Search

Beth Chatto’s ‘radical’ garden to be protected by Historic England

PUBLISHED: 00:01 21 August 2020

Beth Chatto's gardens in Elmstead Market have been given national recognition Picture: HISTORIC ENGLAND

Beth Chatto's gardens in Elmstead Market have been given national recognition Picture: HISTORIC ENGLAND

Archant

Prestigious gardens in Colchester have been given additional protection after being recognised by Historic England.

Beth Chatto in her garden in 2005 before her death in 2018 Picture: James FletcherBeth Chatto in her garden in 2005 before her death in 2018 Picture: James Fletcher

The Beth Chatto Gardens will be added to the National Heritage List for England to help protect their future.

The gardens were one of 24 locations across the UK to be added to the list and one of only three in the East of England.

The designation gives the gardens a status equal to that of a listed building when it comes to the planning system.

The seven-acre gardens were created by garden designer and plantswoman Beth Chatto in the village of Elmstead Market.

The gardens will now be protected as an example of post war design Picture: HISTORIC ENGLANDThe gardens will now be protected as an example of post war design Picture: HISTORIC ENGLAND

They are considered significant in the terms of the history of English gardens.

Mrs Chatto began work on the site in the 1960s and was still working with her team on planting there up until her death in 2018.

You may also want to watch:

She was an advocate of using plants that worked in harmony with local conditions and her ‘right plant, right place’ philosophy, radical at the time, still shapes gardening today.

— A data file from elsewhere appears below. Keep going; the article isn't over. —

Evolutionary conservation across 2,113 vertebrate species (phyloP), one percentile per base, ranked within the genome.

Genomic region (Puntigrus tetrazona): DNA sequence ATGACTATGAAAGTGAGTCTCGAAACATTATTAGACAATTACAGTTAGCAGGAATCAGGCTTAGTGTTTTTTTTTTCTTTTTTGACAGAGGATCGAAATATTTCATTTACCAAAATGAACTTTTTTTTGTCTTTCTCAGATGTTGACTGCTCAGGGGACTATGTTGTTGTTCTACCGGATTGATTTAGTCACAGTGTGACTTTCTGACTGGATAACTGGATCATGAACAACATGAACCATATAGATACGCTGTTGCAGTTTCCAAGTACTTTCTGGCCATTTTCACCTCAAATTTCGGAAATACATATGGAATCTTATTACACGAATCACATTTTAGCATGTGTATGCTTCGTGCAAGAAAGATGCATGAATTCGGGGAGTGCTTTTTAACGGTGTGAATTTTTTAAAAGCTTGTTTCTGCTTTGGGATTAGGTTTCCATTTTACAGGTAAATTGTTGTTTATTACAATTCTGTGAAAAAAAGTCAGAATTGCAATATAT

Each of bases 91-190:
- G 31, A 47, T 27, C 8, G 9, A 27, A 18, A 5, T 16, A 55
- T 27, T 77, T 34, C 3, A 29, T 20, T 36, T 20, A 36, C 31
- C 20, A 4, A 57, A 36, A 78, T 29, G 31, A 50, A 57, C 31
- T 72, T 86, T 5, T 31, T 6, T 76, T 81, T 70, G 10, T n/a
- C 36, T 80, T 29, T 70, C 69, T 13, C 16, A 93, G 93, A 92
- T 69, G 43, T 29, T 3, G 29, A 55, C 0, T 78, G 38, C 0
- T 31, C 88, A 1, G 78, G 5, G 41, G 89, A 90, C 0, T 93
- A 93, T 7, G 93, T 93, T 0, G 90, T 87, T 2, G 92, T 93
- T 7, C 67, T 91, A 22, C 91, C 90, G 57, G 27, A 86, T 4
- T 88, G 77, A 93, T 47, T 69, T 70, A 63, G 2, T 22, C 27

The gardens are seen as having a global significance Picture: HISTORIC ENGLANDThe gardens are seen as having a global significance Picture: HISTORIC ENGLAND

When she began work on the Beth Chatto Gardens the site was an area of wilderness, unsuitable for conventional gardening.

Now, however, the space is made up of a series of linked gardens which suit both dry and water logged soils; the space features areas such as the Mediterranean Garden, the Gravel Garden, the Reservoir Garden and the Water Garden.

Mrs Chatto used a series of footpaths, terraces, mature oak trees, stepped ponds and a canalised drainage ditch, as well as her own house, to create a structural framework.

She also drew on her knowledge of the artistic principles of ikebana, the Japanese art of flower arranging.

The gardens were one of 24 landscapes recognised nationally Picture: HISTORIC ENGLANDThe gardens were one of 24 landscapes recognised nationally Picture: HISTORIC ENGLAND

The structural framework for Beth Chatto’s pioneering design survives virtually intact today and are open to the public to visit.

Tony Calladine, regional director of Historic England in the East of England said: “These past few months have taught us that our green open spaces improve the quality of the environment around us, are good for our wellbeing and give us breathing space.

“This project shines a light on some amazing historic landscapes that exist all over the country, celebrating how they enhance our lives, and helping to protect them for generations to come.”


If you value what this story gives you, please consider supporting the East Anglian Daily Times. Click the link in the orange box above for details.

Most Read

Become a supporter

This newspaper has been a central part of community life for many years. Our industry faces testing times, which is why we're asking for your support. Every contribution will help us continue to produce local journalism that makes a measurable difference to our community.

Most Read

Latest from the East Anglian Daily Times